A good way to see how dangerous such moves are is to look overseas where similar attacks on religious freedom have been occurring. Chuck Colson recently had a two-part commentary on how Christians are increasingly losing their freedoms as militant homosexuals use rights legislation to silence dissent and force conformity to their lifestyle. He offers the following stories:

Read the rest of this entry >>

Focus on the Family's Dobson on Hate Crimes Bill: "Utter Evil" Coming out of Congress

From LifeSiteNews
By Alex Bush

James Dobson, founder of Focus on the Family, stated on his daily radio program, Focus on the Family Daily, that "utter evil" is coming out of the United States Congress. He made the remark in reference to the recently passed Hate Crimes Bill, H.R.1913, which makes "sexual orientation," as well as race, religion, class, gender or disability, categories that are protected from "hate crimes."

Bill H.R.1913 has been criticized by conservative commentators, who say that it could be used to prosecute religious leaders who simply defend traditional moral views on sexuality. Critics have also charged that the bill is redundant, since violent crimes are already punishable by law, and that the bill, by protecting special classes from "hate," effectively criminalizes thoughts rather than criminal actions.

Dobson was joined on his radio show by Congressmen Louie Gohmert, R-Texas, and Steve King, R-Iowa.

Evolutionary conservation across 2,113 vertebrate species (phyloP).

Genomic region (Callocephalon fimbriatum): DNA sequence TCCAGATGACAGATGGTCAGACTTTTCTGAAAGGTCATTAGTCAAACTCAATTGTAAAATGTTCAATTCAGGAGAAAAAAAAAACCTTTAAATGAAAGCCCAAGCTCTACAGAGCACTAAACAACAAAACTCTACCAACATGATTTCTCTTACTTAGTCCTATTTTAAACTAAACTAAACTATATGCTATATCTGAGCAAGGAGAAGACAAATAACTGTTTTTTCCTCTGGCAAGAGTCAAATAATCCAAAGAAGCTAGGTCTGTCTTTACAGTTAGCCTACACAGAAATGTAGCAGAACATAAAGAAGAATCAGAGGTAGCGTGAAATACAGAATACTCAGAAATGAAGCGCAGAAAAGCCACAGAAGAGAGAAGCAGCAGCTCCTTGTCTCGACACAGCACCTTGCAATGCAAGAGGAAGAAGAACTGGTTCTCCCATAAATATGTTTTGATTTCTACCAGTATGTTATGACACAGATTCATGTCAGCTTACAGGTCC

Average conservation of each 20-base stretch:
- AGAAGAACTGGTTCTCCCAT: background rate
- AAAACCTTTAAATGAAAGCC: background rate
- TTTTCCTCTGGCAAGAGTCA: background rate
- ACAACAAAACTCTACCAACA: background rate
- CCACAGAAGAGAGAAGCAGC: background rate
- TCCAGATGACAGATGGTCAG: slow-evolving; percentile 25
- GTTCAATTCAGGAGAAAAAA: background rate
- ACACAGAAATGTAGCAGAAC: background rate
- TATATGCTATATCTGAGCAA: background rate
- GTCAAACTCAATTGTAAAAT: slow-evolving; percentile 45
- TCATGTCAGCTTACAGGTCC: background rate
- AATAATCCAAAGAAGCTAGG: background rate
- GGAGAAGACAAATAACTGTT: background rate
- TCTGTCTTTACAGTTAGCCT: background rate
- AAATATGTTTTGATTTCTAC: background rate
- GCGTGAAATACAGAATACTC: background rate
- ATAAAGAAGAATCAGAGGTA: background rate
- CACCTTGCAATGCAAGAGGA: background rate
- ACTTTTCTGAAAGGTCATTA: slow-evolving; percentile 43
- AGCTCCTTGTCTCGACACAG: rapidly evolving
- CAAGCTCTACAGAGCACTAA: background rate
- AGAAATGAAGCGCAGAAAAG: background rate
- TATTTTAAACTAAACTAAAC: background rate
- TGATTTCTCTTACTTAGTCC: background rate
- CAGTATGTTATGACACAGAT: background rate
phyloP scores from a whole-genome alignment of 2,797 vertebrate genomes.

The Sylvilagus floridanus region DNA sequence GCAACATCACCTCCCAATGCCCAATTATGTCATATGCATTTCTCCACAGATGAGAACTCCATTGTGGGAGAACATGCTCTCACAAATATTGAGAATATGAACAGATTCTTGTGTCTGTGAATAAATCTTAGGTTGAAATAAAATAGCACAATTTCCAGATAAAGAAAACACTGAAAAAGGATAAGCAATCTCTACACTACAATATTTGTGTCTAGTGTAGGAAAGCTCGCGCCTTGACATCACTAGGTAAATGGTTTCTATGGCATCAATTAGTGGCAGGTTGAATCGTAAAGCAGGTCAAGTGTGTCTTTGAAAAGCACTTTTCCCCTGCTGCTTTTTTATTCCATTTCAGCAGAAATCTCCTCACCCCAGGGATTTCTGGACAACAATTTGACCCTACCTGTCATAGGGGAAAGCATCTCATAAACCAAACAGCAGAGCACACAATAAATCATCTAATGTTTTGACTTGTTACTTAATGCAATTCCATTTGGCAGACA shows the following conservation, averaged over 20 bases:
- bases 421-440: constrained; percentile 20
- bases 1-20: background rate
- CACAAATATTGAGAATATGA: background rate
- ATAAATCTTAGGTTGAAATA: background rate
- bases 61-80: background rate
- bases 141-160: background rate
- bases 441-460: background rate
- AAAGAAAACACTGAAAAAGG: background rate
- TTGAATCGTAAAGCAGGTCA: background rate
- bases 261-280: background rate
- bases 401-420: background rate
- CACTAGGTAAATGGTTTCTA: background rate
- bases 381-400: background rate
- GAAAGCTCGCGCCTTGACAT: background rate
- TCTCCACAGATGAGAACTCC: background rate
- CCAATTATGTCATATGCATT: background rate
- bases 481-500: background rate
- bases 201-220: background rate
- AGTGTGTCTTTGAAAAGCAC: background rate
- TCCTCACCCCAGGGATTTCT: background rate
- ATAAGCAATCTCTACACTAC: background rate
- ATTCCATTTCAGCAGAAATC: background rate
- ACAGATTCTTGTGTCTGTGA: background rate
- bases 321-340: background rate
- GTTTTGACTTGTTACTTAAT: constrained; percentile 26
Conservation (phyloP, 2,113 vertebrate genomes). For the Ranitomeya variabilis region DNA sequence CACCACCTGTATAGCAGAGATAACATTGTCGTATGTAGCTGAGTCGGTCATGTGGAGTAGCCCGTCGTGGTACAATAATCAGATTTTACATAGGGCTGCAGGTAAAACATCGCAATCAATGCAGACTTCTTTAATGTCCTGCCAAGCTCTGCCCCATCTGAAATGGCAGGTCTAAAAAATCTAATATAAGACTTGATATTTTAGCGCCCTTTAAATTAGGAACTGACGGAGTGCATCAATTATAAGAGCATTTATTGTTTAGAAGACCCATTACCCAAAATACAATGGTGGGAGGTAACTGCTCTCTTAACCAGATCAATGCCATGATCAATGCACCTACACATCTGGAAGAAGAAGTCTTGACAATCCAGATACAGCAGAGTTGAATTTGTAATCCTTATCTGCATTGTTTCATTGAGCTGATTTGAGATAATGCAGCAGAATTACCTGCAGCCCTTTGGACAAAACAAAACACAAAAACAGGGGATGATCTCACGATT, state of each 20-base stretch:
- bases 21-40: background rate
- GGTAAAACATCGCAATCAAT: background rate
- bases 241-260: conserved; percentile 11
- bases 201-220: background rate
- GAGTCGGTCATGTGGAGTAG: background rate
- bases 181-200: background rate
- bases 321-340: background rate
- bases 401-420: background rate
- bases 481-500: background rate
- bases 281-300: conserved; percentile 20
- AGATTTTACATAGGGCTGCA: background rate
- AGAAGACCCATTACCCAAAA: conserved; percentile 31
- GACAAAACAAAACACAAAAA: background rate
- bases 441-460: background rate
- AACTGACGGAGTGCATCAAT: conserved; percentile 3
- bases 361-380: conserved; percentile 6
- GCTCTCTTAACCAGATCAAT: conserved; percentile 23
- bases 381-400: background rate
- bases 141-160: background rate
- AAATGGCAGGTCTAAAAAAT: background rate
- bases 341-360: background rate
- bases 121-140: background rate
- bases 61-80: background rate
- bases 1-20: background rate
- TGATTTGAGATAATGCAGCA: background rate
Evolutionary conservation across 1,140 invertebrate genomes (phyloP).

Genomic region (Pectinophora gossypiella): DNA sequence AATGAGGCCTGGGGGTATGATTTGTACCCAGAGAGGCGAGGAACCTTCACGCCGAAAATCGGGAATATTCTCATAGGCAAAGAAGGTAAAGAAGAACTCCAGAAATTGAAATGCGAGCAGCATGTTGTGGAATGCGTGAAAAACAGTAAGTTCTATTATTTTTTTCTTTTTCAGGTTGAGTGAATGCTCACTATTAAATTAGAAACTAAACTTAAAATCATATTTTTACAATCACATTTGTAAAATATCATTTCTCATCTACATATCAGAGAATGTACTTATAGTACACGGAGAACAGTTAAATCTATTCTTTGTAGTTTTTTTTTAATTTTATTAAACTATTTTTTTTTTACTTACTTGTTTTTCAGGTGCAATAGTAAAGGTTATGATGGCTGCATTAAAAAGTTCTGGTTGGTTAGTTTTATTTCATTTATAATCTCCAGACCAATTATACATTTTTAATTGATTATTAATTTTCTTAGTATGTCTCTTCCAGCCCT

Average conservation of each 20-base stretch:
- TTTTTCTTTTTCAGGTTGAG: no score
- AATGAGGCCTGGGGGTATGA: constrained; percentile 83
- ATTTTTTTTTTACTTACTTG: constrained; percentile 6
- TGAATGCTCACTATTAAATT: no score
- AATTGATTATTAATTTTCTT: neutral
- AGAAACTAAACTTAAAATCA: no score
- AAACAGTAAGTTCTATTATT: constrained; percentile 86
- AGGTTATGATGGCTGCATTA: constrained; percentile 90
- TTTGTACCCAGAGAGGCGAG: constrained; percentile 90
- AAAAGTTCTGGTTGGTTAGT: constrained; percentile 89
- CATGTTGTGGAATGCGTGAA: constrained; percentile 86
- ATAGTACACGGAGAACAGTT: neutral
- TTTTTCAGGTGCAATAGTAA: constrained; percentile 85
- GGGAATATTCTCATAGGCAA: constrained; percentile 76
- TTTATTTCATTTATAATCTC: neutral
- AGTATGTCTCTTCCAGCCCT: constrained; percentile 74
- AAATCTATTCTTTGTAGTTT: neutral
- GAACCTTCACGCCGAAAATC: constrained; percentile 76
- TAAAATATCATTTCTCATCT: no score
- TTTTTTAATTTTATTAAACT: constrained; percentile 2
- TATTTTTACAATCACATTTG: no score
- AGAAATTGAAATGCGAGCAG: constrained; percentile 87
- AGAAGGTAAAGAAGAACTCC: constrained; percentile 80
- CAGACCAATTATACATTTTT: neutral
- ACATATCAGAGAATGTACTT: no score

"Every case they bring up would not be affected one iota, not one bit, by this hate crimes legislation," Gohmert said, "What this bill does is, it starts saying [that] some classes, some types of people, are more important to protect than others. That divides America, it's un-American."

Bill H.R.1913 states that whoever "attempts to cause bodily injury to any person, because of the actual or perceived religion, national origin, gender, sexual orientation, gender identity, or disability of any person" commits a hate crime.

Advocates of the bill, however, have responded to religious critics, pointing out that it includes a clause, in Section 10.4, saying that, "Nothing in this Act shall be construed to allow prosecution based solely upon an individual's expression of racial, religious, political, or other beliefs or solely upon an individual's membership in a group advocating or espousing such beliefs."